Starring: George MacKay, Kevin Guthrie, Peter Mullan, Jane Horrocks, Freya Mavor, Antonia Thomas
Directed by: Dexter Fletcher
I knew nothing of Sunshine On Leith, until seeing the trailer for it a couple of months ago. I also know practically nothing about The Proclaimers, the band who originally sung the songs, apart from one song, I’m Gonna Be (500 Miles), but even that I knew from the US sitcom How I Met Your Mother. It’s been a while since we had a proper feel-good film musical though, so I couldn’t help look forward to this.
Based on the stage musical by Stephen Greenhorn, the film is set in Edinburgh as it follows Ally (Kevin Guthrie) and Davey (George MacKay) who have just returned from Afghanistan, and their families as they all struggle with relationships, and getting on with daily life. Davey’s parents are played by Peter Mullan, as Rab, who has a past that has come back to trouble him 24 years later, and Jane Horrocks, as Jean. The cast also includes Freya Mavor (from Skins), who plays Liz, and Antonia Thomas (from Misfits) who plays Yvonne. The plot focus is shared between the story going on with Davey’s parents, and the lives of the Davey, Ally, Liz and Yvonne, and I wish it had spent a little more time on the younger ones than the parents, though that might just be personal preference.
Not knowing the original songs, I can’t comment on how the covers compare, but while the music is good, I don’t think I’ll be singing along to the soundtrack for years to come. A good portion of songs will really only please fans of The Proclaimers, and in places you can tell that’s its a jukebox musical, that the songs weren’t written specifically for the musical. There may have been some rewriting of lyrics done, but I couldn’t say, and most people wouldn’t be able to either. It’s not really criticism, and I didn’t particularly mind it, but you are being reminded every now and then that these are Proclaimers’ songs.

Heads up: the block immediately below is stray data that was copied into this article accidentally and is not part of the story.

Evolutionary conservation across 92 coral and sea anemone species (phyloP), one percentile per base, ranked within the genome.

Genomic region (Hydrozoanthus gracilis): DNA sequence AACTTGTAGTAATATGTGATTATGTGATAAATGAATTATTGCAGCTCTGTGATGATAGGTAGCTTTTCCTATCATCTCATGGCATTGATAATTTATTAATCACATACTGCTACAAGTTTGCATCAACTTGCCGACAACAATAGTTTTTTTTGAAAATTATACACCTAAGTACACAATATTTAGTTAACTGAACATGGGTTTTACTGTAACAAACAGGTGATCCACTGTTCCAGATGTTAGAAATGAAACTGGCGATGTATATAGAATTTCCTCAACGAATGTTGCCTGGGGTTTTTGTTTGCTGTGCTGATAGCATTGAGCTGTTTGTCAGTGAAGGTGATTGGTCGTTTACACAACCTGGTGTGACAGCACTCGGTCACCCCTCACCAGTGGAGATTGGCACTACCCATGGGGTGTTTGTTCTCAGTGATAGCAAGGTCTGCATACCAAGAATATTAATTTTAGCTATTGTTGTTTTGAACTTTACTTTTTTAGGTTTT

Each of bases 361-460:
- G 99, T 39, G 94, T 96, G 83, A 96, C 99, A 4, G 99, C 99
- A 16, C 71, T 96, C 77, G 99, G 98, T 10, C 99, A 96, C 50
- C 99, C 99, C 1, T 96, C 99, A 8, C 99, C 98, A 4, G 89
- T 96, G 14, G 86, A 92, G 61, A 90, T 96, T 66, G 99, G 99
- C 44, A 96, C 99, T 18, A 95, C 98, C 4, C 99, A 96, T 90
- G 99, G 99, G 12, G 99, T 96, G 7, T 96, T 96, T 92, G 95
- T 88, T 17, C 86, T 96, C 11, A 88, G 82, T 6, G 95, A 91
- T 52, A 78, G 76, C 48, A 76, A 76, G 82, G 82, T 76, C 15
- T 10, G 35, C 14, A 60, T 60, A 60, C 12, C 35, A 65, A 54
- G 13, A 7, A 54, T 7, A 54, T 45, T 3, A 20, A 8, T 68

I thought all performances were pretty good, and I liked that everyone (apart from Antonia Thomas, as Yvonne is English) sung in Scottish accents, and that their voices weren’t recording-artist perfect. No one, not even Peter Mullan, sounded bad, but there was a realistic roughness to their voices. Acting-wise as well everyone was decent, though I suppose nothing was particularly challenging. John Spence plays Ally’s nephew, who is adorable, and quite funny, and it’s a shame he’s not in it more than he is. Edinburgh features quite significantly as well throughout the film, and it looks wonderful. It is the kind of musical that seems to fit Scotland very well, and I loved that the way it plays out makes it seems like everyone in Scotland knows the lyrics to any song of The Proclaimers, and join in, in perfect harmony at any moment.
The ending of any film is the most important moment to get right, because it’s the most influential on the mood and opinion of its audience as they leave the cinema. Given it’s the only song of theirs I know, I was waiting and anticipating I’m Gonna Be (500 Miles), and the pay off is completely worth waiting the entire length if the film. Had it come any earlier, it might have seemed like a wasted opportunity, because ending with it works very well. The flash-mob, almost Bollywood style in which the climax made up for every mediocre moment the film had. I don’t imagine everyone will be as easy to please as I am when it comes to musicals, but no one will disagree that it is the best and most joyful moment. As the year comes to an end, films get more serious as we get ready for awards season, but Sunshine On Leith is the perfect bit of feel-good cinema.
Sunshine On Leith releases on October 4th.